Las Vegas has always been a leader in water conservation, but less so with water technology.
But that’s changing as the state recruits tech companies to move here and revolutionize how we process and use water.
A company called WaterStart is heading that effort with a grant from the Governor's Office of Economic Development. WaterStart finds and funds pilot programs from start ups that will help with everything from conservation to infrastructure.
It has helped a company that monitors pipe leaks along the Las Vegas Strip and it has also helped fund a drone company helping farmers near Winnemucca, which is in the northern part of the state, better use water to grow crops that are less water intensive.
WaterStart works with the Southern Nevada Water Authority to find technology to solve some of the agencies challenges, deputy general manager Dave Johnson told KNPR's State of Nevada.
“That’s one of the great benefits that WaterStart has been able to provide to SNWA is help us find some of these leading edge new technologies to be able to solve a specific challenge that adds value to the organization and the rate payers of SNWA,” he said.
The water authority asks employees for problems they have and then asks WaterStart to help find a business to solve that particular problem. One example is a technology company from Australia that helped the water authority manage its 600,000 water engineering drawings. The system now lets technicians in the field access those drawings through a mobile device.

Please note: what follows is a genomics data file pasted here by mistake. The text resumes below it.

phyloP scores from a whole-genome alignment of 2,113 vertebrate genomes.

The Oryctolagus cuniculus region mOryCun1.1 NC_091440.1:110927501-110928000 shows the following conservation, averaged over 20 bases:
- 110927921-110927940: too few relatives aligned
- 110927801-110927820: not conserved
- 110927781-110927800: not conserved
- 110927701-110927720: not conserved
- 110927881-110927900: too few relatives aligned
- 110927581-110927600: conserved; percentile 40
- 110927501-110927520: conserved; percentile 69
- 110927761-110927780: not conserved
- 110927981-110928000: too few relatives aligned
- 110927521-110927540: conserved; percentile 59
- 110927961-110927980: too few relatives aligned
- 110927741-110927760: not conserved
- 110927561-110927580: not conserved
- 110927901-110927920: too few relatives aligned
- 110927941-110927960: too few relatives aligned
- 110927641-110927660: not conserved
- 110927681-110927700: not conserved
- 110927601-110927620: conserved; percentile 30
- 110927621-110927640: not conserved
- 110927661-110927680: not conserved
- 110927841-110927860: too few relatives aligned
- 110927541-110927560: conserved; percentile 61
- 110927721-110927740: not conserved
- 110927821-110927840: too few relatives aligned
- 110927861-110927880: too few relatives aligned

Johnson said it has improved efficiency at the agency.
WaterStart CEO Nate Allen said while a phone app that helps water authority technicians doesn't sound like "water technology," it is because monitoring, upgrading and repairing water infrastructure is expensive and time-consuming.
Allen said it is that kind of technology that is the future of water in Nevada. Most people think of turf removal and low-flow bathroom fixtures when they think of water conservation, but Allen said that kind of "low-hanging fruit" has been taken care of and now it's time to move ahead.
“And now it’s getting into those nuances and how complex it is to fund and maintain infrastructure in order to provide safe water,” he said.
He said providing an incentive for people to remove grass is easy, but trying to incentivize some of the other more complicated technology can be difficult.
Daniel Gerrity is an engineering professor at UNLV. Some of his students are working with WaterStart to move technology they're creating in the lab into something that will work in the real world.
Gerrity said saving water is part of the equation, but also not using the water in the first place means more water stays in Lake Mead.
"What we have here in Las Vegas is known as return flow credits," he said. "So the more that we can send back to the lake, it basically creates a new resource for us."
He said another main focus should be cutting down on outdoor use and getting that water back in the lake.
Nate Allen, CEO, WaterStart; Dave Johnson, deputy general manager of engineering and operations, Southern Nevada Water Authority; Daniel Gerrity, engineering professor, UNLV
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